Jack Garratt has been reckoning with himself for his entire life
“I believe that my goal, and my journey in life, is to accept and love the things I hate about myself – to love that part of me that hates me,” the 28-year-old shares, chatting with me from the floor of his studio. “If I can’t do that, [then] that voice in me is so strong, and it’s so consistent, it will overpower me. The only way I can control it is to accept it for what it is and ask it what it needs from me to be able to get through the day.”
It’s a loaded statement – this idea of accepting oneself for who he is, flaws and all – and it’s one Garratt proceeds to unpack layer by layer, both in our conversation and throughout his newly-released second studio album. Released June 12, 2020 via Island Records / Interscope Records, Love, Death & Dancing is a remarkably compact work of art for what it is. The artist’s follow-up to 2016’s debut album Phase – for which he won both the BBC Sound of 2016 poll, as well as the BRIT Awards’ Critics’ Choice Award – is relentless and indefatigably intense in its expression of self-reflection and self-discovery. Jack Garratt plummeted into his darkest depths, and while he didn’t plan for it to go that way, Love, Death & Dancing is sort of his redemption story, telling the tale of how he fell and climbed his way back up.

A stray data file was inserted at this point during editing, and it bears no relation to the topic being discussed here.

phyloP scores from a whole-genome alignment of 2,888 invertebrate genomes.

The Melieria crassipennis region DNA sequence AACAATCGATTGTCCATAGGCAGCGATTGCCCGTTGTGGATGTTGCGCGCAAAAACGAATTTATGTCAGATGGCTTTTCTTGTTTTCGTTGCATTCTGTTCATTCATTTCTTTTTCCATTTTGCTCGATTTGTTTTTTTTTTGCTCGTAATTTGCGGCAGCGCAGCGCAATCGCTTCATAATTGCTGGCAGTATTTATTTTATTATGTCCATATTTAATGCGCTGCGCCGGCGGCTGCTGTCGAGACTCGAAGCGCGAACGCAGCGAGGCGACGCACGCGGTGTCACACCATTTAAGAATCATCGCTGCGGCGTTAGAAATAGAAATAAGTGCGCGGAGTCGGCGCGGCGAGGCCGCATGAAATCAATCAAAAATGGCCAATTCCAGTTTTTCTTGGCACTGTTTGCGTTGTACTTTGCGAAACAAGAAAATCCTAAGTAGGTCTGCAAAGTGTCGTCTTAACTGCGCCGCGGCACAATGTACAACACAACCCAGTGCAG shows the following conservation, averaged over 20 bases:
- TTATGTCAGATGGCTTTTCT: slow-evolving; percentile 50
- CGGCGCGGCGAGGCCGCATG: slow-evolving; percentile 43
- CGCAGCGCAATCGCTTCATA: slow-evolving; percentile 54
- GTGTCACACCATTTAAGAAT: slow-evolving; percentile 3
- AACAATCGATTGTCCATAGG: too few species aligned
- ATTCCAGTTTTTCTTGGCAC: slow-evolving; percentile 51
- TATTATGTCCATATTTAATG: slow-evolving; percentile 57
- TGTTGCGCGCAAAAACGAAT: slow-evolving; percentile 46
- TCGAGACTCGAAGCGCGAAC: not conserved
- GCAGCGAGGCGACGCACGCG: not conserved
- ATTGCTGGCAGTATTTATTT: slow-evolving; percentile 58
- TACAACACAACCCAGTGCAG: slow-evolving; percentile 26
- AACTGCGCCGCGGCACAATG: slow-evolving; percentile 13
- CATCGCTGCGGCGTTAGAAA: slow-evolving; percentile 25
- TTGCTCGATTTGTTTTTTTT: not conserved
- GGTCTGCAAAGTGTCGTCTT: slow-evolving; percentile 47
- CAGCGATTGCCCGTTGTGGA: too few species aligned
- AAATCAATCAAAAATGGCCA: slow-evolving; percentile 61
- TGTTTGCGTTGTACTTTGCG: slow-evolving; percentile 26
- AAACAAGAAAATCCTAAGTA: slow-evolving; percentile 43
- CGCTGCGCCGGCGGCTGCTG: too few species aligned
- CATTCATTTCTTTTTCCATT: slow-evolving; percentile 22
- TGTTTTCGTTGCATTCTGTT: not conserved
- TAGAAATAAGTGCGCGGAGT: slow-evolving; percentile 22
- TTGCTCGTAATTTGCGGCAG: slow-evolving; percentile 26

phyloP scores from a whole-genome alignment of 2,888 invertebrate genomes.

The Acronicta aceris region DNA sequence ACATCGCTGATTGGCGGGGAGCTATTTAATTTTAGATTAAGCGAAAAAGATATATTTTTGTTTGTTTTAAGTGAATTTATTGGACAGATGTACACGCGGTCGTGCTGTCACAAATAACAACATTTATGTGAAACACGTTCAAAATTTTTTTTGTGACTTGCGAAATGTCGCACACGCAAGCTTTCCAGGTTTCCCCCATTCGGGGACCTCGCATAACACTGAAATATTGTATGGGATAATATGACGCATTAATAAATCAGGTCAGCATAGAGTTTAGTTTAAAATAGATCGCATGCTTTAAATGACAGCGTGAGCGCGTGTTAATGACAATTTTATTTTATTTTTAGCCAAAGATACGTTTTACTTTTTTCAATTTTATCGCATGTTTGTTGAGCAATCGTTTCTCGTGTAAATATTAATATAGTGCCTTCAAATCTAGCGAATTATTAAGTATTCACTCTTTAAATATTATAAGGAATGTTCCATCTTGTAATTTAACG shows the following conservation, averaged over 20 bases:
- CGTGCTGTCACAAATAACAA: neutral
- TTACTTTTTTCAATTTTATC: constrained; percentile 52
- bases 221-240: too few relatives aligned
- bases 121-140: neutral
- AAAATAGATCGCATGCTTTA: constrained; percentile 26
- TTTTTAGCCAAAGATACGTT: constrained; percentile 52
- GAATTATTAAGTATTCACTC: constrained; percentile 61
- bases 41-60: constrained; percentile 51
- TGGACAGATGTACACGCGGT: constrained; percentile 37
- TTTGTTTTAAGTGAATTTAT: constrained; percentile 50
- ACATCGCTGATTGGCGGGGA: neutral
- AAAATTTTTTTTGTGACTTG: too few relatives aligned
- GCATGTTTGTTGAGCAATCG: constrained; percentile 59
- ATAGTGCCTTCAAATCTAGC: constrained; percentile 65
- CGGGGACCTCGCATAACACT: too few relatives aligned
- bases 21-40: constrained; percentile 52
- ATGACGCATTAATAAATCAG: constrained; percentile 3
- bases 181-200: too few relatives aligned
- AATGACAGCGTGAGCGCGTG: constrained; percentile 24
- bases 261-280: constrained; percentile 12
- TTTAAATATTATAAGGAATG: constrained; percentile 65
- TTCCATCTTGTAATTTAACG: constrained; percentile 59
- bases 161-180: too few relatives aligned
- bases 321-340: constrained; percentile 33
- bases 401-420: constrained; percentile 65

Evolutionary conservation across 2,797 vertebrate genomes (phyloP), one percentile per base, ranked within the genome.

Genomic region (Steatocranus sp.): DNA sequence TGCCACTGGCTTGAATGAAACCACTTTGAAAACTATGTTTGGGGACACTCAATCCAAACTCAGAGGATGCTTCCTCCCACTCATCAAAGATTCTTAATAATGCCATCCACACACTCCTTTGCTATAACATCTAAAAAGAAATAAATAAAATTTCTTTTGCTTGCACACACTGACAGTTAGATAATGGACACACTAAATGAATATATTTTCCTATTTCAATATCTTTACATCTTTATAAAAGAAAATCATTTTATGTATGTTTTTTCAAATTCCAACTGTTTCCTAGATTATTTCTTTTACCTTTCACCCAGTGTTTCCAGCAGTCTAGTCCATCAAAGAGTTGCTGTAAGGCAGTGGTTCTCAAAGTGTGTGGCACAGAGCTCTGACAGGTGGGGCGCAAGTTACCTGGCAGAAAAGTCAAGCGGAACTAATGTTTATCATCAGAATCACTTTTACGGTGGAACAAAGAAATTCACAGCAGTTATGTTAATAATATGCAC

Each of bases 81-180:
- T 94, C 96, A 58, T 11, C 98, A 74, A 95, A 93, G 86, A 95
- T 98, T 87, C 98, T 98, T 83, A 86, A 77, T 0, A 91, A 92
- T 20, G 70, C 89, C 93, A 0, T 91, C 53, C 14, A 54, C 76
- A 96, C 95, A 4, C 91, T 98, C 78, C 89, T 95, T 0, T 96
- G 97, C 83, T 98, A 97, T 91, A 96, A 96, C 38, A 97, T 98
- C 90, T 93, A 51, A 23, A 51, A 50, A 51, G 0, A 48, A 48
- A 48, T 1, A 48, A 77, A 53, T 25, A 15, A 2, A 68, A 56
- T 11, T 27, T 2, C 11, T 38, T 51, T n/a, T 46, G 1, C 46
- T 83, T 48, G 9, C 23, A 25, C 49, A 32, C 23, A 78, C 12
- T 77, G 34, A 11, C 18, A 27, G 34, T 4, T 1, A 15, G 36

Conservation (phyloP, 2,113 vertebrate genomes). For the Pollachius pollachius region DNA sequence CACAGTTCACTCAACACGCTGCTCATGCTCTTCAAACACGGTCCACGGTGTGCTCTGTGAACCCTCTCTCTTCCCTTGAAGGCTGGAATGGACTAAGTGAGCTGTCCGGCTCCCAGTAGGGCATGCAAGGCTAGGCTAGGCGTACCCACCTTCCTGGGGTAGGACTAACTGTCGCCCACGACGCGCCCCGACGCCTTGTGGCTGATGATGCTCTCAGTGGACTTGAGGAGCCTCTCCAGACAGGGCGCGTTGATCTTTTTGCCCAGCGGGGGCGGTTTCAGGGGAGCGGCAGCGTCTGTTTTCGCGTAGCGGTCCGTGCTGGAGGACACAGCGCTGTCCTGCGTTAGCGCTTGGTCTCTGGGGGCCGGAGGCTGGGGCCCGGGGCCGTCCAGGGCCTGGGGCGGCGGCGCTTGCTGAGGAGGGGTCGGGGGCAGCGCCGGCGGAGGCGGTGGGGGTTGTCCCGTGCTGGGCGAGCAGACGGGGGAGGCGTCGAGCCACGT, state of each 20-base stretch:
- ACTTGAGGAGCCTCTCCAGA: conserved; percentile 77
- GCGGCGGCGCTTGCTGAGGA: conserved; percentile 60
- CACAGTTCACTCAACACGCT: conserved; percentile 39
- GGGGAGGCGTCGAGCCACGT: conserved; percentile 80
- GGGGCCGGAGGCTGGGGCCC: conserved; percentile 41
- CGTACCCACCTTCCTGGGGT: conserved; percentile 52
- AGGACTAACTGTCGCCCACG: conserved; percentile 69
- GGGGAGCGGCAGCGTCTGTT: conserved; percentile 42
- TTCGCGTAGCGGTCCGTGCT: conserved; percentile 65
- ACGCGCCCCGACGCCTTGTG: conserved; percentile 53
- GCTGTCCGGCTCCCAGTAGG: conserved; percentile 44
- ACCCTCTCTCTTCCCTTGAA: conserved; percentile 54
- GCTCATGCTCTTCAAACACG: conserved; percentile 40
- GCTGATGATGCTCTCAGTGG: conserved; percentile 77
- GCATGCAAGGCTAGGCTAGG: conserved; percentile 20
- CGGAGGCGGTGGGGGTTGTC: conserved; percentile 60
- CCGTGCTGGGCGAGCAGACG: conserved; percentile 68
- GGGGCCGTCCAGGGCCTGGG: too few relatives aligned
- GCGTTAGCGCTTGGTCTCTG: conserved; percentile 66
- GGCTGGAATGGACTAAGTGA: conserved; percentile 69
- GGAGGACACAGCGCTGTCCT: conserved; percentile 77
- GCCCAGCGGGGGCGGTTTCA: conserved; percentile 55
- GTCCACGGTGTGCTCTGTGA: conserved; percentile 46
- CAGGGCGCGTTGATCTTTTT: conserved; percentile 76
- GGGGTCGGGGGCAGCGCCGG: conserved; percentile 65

While “Time” is a deserving lead single, it is not the sole focal point on the record: Whether you’re bathing in the sweet, cool light of “Mara,” the turbulent tranquility of “Doctor Please” (“If home is where the heart is, mine’s falling down… but a sign outside in your handwriting says that it’s alright not to be okay“), or the raw and transparent aching of “Circles,” the record soars with a life and light of its own.
Garratt’s debut album (and its associated accolades) cast a tremendous shadow over his mental health and emotional state, but he has come out from under the specter of Phasevictorious – an assertive, self-assured, more confident version of himself than ever before.